Diabetes – What is Diabetes?
Diabetes is a serious disease which affects millions of people every year. It occurs when your body doesn’t produce enough insulin, or it’s not able to use the insulin it does have effectively.
The good news is that it can be treated and treated or delayed through diet, exercise and medication. It is also essential to be aware of the symptoms to determine the signs of a problem and seek treatment.
What is diabetes?
Diabetes is an ongoing (long-lasting) health condition that affects how your body converts food into energy. It happens when your pancreas does not produce enough insulin or is unable to use it properly.
Insulin is a hormone that helps cells absorb and utilize sugar, which is called glucose. People suffering from type 2 diabetes don’t make enough insulin or their bodies don’t make it in a proper way.
In both forms of diabetes, the blood sugar levels are too high over time. This can lead to problems in the kidneys, eyes and feet. It may also cause damage to the blood vessels in your heart as well as the brain.
Type 1 diabetes
Type 1 diabetes is caused by an autoimmune reaction which means that your immune system attacks pancreatic cells that produce insulin, and destroys them. The destruction can take place over many months or even years until it leads to an absence of insulin.
People suffering from type 1 diabetes require insulin every day. They must also keep an eye on their blood sugar levels and adjust their insulin, food and activities to maintain their blood sugar within a healthy range.
Type 2 diabetes
If you have type 2, your body is not using insulin as it should. Insulin is a hormone that assists your cells take blood sugar (glucose) out of your blood and into your cells, where it can be used for energy.
People with type 2 diabetes have to manage their condition by eating a balanced diet and regular exercise. They might also need to take medication to control their blood sugar levels.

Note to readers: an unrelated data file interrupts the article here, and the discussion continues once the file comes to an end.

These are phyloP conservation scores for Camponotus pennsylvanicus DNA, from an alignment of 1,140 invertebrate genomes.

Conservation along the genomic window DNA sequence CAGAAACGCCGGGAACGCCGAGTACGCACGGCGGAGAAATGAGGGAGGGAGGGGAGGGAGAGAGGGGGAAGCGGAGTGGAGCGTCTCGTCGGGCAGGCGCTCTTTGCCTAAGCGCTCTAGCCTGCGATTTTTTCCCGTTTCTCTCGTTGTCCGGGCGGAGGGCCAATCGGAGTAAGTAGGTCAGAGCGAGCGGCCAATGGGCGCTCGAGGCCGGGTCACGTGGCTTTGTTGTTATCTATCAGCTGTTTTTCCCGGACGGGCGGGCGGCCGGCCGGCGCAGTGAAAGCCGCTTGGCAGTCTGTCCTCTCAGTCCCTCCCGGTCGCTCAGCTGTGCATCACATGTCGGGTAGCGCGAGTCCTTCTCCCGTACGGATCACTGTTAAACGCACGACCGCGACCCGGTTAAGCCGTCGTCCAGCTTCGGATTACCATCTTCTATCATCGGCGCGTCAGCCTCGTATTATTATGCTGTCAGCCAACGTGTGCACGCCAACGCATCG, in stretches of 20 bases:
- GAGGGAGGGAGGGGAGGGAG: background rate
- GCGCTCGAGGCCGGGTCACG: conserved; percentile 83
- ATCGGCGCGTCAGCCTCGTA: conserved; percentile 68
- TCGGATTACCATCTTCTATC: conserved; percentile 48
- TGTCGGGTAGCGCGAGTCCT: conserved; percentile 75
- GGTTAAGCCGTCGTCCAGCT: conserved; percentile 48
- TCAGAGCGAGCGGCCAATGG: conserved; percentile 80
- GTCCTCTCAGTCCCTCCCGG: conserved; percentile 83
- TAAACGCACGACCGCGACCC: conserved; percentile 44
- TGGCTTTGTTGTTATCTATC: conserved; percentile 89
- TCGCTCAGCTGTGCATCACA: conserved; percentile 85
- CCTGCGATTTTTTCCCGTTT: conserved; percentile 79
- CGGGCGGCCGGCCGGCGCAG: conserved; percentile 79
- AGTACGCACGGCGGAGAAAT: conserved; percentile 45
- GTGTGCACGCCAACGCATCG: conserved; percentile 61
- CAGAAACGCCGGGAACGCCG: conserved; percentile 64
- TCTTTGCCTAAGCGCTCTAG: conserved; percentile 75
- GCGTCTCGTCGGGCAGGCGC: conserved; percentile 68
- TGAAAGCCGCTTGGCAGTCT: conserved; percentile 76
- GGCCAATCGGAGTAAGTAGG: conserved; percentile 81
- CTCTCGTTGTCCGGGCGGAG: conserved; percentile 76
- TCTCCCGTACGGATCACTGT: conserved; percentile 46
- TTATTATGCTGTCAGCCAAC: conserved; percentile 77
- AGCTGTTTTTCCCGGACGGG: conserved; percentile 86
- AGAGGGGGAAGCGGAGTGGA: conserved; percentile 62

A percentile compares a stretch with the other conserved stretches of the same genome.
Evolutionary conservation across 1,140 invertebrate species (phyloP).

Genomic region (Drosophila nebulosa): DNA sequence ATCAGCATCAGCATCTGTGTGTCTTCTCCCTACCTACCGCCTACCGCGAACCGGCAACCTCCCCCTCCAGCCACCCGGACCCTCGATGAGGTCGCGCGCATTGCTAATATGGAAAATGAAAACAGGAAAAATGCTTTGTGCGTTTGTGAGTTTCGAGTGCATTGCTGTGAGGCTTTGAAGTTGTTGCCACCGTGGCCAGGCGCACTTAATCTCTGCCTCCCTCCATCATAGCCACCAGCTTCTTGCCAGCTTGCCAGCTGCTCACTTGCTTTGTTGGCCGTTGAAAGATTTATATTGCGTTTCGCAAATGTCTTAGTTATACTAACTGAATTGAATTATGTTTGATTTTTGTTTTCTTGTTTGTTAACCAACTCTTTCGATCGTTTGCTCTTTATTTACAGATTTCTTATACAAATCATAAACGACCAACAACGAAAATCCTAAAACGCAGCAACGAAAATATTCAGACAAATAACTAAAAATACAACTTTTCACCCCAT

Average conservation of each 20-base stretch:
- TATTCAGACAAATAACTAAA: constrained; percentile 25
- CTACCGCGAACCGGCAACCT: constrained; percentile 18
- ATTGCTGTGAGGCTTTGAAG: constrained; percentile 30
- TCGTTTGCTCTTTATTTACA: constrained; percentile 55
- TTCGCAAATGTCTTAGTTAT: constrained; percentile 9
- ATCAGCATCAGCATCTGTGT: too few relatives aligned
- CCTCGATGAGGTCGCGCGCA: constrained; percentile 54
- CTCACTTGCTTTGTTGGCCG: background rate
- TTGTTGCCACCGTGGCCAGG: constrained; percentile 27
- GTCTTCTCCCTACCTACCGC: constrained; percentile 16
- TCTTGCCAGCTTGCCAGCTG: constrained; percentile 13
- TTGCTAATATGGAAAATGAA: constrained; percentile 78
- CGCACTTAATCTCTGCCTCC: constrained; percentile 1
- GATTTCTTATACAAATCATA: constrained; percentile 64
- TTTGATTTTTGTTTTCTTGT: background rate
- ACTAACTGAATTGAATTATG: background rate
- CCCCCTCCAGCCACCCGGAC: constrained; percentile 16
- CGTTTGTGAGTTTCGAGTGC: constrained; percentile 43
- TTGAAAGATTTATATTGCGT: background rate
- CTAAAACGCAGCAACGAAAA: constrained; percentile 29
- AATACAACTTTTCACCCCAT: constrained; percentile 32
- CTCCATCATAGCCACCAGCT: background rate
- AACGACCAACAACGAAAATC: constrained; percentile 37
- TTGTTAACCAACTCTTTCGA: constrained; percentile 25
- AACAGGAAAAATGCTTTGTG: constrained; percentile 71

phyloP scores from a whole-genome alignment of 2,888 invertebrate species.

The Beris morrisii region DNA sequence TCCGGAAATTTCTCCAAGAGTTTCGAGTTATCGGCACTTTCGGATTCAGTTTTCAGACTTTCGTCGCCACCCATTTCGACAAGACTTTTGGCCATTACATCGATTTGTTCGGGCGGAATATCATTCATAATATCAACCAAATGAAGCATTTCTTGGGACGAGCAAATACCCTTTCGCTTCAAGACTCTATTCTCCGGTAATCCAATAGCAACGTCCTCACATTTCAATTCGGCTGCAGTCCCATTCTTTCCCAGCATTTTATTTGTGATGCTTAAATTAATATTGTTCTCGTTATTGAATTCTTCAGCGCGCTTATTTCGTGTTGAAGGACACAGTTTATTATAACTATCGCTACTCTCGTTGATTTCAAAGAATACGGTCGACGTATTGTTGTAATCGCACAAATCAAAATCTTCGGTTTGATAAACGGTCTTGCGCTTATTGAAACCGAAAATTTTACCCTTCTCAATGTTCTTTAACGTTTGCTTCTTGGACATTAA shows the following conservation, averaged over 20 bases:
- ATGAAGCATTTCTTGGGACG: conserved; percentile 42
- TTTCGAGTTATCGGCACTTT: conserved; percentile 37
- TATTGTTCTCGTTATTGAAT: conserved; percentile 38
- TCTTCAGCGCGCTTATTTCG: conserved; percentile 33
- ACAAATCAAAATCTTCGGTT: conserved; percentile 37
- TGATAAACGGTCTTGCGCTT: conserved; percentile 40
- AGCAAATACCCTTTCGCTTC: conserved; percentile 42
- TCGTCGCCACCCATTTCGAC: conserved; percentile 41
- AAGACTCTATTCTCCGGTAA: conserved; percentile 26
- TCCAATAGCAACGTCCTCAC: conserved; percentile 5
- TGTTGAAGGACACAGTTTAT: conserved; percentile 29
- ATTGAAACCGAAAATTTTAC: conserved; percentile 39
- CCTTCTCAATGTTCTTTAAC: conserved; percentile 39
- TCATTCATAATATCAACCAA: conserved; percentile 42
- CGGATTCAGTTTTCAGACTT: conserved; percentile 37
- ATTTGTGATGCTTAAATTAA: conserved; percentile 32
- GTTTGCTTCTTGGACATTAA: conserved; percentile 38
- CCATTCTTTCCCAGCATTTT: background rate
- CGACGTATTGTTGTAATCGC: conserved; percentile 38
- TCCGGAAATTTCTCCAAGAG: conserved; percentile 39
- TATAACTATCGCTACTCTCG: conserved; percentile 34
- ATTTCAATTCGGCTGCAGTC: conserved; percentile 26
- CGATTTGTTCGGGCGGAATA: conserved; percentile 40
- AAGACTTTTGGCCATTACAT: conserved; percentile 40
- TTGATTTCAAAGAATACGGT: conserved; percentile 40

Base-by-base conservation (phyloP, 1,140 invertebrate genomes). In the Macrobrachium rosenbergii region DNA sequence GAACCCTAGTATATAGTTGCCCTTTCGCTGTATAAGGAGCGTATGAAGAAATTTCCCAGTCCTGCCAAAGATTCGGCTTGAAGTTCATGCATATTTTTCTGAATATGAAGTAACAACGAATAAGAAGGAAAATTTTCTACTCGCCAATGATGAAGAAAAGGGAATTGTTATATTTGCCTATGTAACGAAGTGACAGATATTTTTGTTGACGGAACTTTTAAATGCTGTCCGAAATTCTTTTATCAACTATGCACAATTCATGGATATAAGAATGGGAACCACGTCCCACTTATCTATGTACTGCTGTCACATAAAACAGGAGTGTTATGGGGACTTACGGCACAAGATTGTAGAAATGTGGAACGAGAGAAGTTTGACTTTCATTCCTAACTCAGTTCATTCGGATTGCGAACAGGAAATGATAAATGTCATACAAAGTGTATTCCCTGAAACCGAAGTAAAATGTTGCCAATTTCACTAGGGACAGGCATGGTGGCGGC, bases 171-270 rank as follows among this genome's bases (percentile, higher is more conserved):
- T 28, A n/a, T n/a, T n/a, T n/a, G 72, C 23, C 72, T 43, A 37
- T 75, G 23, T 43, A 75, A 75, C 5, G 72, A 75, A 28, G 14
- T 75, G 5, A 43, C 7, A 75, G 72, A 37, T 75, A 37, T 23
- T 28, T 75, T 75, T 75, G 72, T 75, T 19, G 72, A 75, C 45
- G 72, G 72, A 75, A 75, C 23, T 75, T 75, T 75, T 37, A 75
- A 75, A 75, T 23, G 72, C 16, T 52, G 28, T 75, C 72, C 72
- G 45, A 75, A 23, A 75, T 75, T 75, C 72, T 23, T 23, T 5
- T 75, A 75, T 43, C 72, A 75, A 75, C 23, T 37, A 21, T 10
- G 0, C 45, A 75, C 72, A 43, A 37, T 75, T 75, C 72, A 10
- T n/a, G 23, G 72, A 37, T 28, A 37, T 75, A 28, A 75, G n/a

Women with diabetes are more likely to experience symptoms
Diabetes is a chronic illness that affects people of all races, ethnicities, ages and genders. Women are at greater risk than males.
Women with diabetes are more prone to develop complications, including heart disease (the most frequent diabetes-related complication), and vision loss.
Polydipsia is a warning sign for women suffering from diabetes. This is because diabetes can result in excess sugar accumulation in your bloodstream and kidneys are unable to remove it.
Men with symptoms of diabetes
Diabetes is a condition that occurs when cells are not able to use glucose (blood sugar) for energy. This is typically because the pancreas ceases to produce enough insulin.
This results in elevated blood sugar levels. Your body will then attempt to lower these levels by flushing the excess glucose from your bloodstream via urine.
Diabetes patients are frequently thirsty, and need to drink lots of fluids.
The men may also lose weight because their bodies utilize muscles for energy instead of fat. This is because blood sugar levels remain high for prolonged periods of time.
A healthy diabetes diet is an important aspect of managing the condition. It can help you manage your blood sugar levels, reduce your weight and the risk of heart disease by reducing risk factors.
Your diet should comprise plenty of whole foods, such as fruits vegetables, whole grains as well as beans and dairy that is low in fat. It should be low in saturated fats and sugars as well as added sugars (unhealthy).
You might also consider limiting the amount of sugar-sweetened drinks you consume. These drinks often have a lot of sugar in them and can cause high blood sugar levels.
Your doctor might prescribe diabetes medications to keep your blood sugar (glucose) levels within an acceptable range. These medications are often combined with lifestyle changes, such as diet and physical activity, to help manage the condition.
If your blood sugar is not well controlled with one medication, you may need to add a second medication. Your doctor will assist you choose the best medicine to meet your needs and preferences.
The latest medications, including sodium-glucose cotransporter-2 inhibitors and glucagon-like peptide-1 receptor antagonists, lower blood sugar and offer benefits for the kidneys and cardiovascular system, as well as reducing the chance of developing complications. They also aid in weight loss and are available in injectable and tablet forms.